is para 134 architects’ new ally?


Call it Gummer’s Law, the country house clause, the now-no-more Planning Policy Guidance 7 (PPG7), or even its latest, official title: paragraph 80 of the National Planning Policy Framework 2023. These are just some of the monikers given to the few lines of planning law that have, since 1997, allowed isolated houses to be built in the countryside.

These planning paragraphs are well-known in architects’ circles for two very different reasons. They’re among the rare moments in any planning legislation that explicitly demand exceptional architectural standards – and they’re an increasing nightmare to apply.

So what does the future hold for paragraph 80?

To first get a grip of this question, it’s worth tracking back a bit. As with all laws made by politicians, their original intention still has some relevance to their application in the present. The genesis of this unusual, exception rule was the desire of then environment secretary, John Gummer, to allow for a new generation of stately homes.

The clause was originally about adding to the tradition of country houses

‘We have been involved in doing country homes sometimes under exception policy ever since it was introduced by John Gummer,’ says George Saumarez Smith, design director for Classicist practice ADAM Architecture. ‘It was originally about adding to the tradition of country houses on the assumption that they would be of a certain size. Now, it is less about size but there is still some emphasis on design quality.’

Paragraph 80 first demands that planning policies and decision-making authorities should resist the development of isolated homes in the countryside but permits them under one or more of five circumstances.

The first four relate to rural workers, heritage assets, the use of redundant buildings and the splitting of existing buildings.

But the fifth circumstance (subsection e) permits development, in principle at least, if the design of the building is ‘of exceptional quality’ by being ‘truly outstanding’ and reflects ‘the highest standards of architecture’ which would ‘significantly enhance its immediate setting’. It’s a charter for a wow-factor house if ever there was one.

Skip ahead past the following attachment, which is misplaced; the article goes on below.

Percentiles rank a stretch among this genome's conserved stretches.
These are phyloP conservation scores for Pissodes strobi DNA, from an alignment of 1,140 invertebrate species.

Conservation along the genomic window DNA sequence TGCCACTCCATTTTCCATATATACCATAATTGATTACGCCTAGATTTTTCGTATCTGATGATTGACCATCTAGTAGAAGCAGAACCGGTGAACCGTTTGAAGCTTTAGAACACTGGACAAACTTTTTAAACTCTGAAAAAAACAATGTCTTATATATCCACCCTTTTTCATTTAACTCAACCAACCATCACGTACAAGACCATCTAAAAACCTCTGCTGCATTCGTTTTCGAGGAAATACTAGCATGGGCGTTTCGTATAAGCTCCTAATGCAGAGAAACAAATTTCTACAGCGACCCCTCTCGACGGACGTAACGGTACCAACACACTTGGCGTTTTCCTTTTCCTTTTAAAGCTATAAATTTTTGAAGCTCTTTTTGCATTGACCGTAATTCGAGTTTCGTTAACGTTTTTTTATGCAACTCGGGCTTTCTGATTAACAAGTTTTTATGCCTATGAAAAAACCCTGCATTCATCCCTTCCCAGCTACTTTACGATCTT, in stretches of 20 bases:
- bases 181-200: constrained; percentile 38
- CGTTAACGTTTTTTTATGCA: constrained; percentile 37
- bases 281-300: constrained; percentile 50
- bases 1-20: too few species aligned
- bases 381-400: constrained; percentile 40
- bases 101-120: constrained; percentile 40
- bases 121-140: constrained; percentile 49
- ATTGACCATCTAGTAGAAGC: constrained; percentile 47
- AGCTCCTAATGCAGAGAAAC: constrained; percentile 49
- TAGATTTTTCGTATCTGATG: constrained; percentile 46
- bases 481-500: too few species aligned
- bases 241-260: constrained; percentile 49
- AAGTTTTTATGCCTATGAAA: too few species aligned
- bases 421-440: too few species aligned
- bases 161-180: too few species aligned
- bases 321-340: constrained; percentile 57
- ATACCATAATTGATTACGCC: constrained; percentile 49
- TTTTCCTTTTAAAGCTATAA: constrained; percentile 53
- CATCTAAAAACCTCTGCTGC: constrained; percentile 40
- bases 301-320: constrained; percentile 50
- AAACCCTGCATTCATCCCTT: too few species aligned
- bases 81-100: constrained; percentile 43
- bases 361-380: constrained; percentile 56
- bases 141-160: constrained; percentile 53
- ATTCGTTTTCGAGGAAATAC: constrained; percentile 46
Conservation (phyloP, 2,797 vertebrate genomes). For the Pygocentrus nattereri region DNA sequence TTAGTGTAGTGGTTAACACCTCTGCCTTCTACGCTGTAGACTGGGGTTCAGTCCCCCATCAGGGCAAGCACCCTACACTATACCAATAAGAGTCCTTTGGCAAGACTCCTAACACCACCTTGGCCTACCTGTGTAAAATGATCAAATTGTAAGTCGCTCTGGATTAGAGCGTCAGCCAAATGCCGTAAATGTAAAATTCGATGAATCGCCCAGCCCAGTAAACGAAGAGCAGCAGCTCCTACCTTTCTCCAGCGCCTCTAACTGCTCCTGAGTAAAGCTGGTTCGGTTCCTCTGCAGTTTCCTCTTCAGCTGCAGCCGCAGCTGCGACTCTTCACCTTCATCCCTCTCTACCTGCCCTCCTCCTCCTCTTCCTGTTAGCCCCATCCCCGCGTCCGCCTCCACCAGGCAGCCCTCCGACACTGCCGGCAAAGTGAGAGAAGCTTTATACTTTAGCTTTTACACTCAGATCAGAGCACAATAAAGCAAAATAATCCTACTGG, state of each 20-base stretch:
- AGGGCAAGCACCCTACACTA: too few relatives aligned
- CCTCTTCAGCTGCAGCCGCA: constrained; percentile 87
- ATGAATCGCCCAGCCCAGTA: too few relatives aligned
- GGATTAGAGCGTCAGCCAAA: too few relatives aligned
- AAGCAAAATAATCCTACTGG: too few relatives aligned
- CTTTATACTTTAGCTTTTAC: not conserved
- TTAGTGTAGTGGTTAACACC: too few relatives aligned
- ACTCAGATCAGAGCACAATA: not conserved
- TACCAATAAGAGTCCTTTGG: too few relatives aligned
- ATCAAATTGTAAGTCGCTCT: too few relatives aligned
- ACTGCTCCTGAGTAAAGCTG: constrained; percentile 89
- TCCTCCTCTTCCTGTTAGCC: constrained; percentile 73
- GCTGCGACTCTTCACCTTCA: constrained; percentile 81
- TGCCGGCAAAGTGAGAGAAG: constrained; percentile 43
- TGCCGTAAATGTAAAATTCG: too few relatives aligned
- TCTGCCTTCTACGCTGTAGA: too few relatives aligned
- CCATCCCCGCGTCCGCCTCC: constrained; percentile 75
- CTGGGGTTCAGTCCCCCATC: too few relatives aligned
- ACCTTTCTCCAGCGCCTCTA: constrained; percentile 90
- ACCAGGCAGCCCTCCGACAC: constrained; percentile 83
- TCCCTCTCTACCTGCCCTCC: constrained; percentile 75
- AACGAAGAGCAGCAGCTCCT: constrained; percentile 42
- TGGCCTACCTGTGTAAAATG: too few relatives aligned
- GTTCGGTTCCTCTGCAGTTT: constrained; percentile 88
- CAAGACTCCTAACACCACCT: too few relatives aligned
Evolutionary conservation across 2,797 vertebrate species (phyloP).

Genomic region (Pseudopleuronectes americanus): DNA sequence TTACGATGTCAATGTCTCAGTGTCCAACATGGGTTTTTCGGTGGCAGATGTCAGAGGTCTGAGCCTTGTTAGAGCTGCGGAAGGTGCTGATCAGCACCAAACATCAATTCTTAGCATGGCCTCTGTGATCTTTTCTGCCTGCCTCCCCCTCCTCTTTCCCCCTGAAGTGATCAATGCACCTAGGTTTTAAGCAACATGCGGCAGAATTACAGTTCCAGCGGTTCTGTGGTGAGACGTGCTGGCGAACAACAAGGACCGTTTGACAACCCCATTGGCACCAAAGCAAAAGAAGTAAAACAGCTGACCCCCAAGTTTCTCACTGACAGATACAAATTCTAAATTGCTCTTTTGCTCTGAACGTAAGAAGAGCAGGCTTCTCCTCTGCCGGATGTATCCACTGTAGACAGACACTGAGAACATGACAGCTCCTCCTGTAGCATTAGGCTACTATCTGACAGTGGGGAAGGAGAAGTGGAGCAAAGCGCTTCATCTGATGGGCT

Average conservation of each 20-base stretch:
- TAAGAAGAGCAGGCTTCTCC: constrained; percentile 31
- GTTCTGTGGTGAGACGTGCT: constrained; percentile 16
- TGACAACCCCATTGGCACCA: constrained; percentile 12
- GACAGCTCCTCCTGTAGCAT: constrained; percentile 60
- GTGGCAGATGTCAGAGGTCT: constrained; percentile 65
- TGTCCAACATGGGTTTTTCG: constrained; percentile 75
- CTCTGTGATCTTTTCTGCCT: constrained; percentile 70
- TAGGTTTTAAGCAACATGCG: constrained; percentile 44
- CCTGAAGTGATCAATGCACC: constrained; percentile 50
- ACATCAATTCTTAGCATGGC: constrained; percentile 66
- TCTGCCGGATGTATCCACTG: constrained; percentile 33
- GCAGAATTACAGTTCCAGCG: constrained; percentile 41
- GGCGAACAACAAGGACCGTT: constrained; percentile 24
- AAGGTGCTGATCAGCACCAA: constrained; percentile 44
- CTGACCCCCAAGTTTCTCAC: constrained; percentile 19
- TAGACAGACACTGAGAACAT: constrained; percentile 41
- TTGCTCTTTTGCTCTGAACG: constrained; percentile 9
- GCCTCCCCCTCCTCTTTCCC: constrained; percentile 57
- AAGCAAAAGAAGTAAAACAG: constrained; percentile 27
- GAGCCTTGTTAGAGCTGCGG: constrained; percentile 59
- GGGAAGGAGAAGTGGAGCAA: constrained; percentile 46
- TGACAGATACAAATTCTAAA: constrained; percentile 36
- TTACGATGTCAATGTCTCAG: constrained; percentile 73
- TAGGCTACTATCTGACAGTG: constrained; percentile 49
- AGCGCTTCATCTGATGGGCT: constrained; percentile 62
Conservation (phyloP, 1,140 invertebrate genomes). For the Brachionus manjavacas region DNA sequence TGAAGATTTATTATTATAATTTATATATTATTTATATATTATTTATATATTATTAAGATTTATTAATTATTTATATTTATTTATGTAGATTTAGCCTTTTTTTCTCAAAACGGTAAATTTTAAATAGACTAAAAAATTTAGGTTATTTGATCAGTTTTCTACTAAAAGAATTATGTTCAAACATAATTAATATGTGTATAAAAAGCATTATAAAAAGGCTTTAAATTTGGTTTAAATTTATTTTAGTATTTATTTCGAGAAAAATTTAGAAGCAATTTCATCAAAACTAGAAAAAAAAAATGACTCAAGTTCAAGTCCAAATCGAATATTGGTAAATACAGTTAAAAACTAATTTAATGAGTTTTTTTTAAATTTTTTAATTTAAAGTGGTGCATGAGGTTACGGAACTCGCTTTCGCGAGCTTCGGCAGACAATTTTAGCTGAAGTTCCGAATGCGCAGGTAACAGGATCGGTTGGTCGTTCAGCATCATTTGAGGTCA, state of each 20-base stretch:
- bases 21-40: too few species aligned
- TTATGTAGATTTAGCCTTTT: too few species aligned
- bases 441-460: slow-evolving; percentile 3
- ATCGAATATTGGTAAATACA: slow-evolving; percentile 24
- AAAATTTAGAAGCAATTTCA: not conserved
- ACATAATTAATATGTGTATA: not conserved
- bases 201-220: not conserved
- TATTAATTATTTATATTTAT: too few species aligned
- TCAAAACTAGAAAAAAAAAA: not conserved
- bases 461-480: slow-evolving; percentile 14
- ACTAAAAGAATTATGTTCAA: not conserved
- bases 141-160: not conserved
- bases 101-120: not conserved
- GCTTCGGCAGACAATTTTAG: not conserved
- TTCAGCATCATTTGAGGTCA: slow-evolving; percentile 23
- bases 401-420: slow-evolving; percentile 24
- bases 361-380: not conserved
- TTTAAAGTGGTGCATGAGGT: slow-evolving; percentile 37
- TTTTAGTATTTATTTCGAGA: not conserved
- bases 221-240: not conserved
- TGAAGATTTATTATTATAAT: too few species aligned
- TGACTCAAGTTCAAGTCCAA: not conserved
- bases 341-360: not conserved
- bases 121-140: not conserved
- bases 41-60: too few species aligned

NPPF, paragraph 80, subsection (e) [2023]

Planning policies and decisions should avoid the development of isolated homes in the countryside unless one or more of the following circumstances apply:

(e) the design is of exceptional quality, in that it:
– is truly outstanding, reflecting the highest standards in architecture, and would help to raise standards of design more generally in rural areas; and
– would significantly enhance its immediate setting, and be sensitive to the defining characteristics of the local area.

The trouble is that, from Gummer’s original iteration to its most recent phrasing, the countryside clause has been a tricky, risky, inconsistently interpreted, and time-consuming planning policy to rely on when seeking permission in rural areas.

‘It is an eye-of-the-needle-type application,’ is how Saumarez Smith puts it. ‘If someone comes to us saying that they are looking to do a paragraph 80 house, we ask whether there is any other way of doing it.’

Analysis carried out by  Studio Bark of 219 decided paragraph 80 applications shows just two-thirds (67 per cent) were approved. This compares poorly to the 87 per cent overall approval rate of planning applications, according to the latest official figures.

The passage of paragraph 80 applications has also recently become even more tricky following a spate of court decisions that have muddied the waters around what ‘isolated’ means. These rulings began rolling out in 2017 with the so-called Braintree case.

In this planning appeal decision, the inspector rejected an application because it failed to meet the ‘principle of isolation’ – that the proposed home should be located away from existing settlements.

Following this ruling, according to Hughes Planning director Rob Hughes, a proposed new development would now only count as isolated under paragraph 80 if it is ‘spatially and physically remote from a settlement’ – a far from straightforward test when you scratch beneath the surface, as planning officers and inspectors are wont to do.

‘It can be difficult to determine when a group of houses or buildings becomes a settlement and it can also be difficult to differentiate if and when a site forms part of a settlement, and when it is isolated from a settlement,’ Hughes says. ‘You can get situations where you are close to a settlement but are still isolated in the sense of the site having closer ties to the countryside than to the settlement.’

The added complication of this new legal test appears to have given anti-development authorities more leeway to reject applications and made it potentially harder for inexperienced councils to consider them. ‘Sometimes, particularly if planning authorities are seeking to resist a proposal for a new dwelling in the countryside, they may question whether a site is isolated enough, suggesting that in such circumstances, para 80 would not apply,’ says Hughes.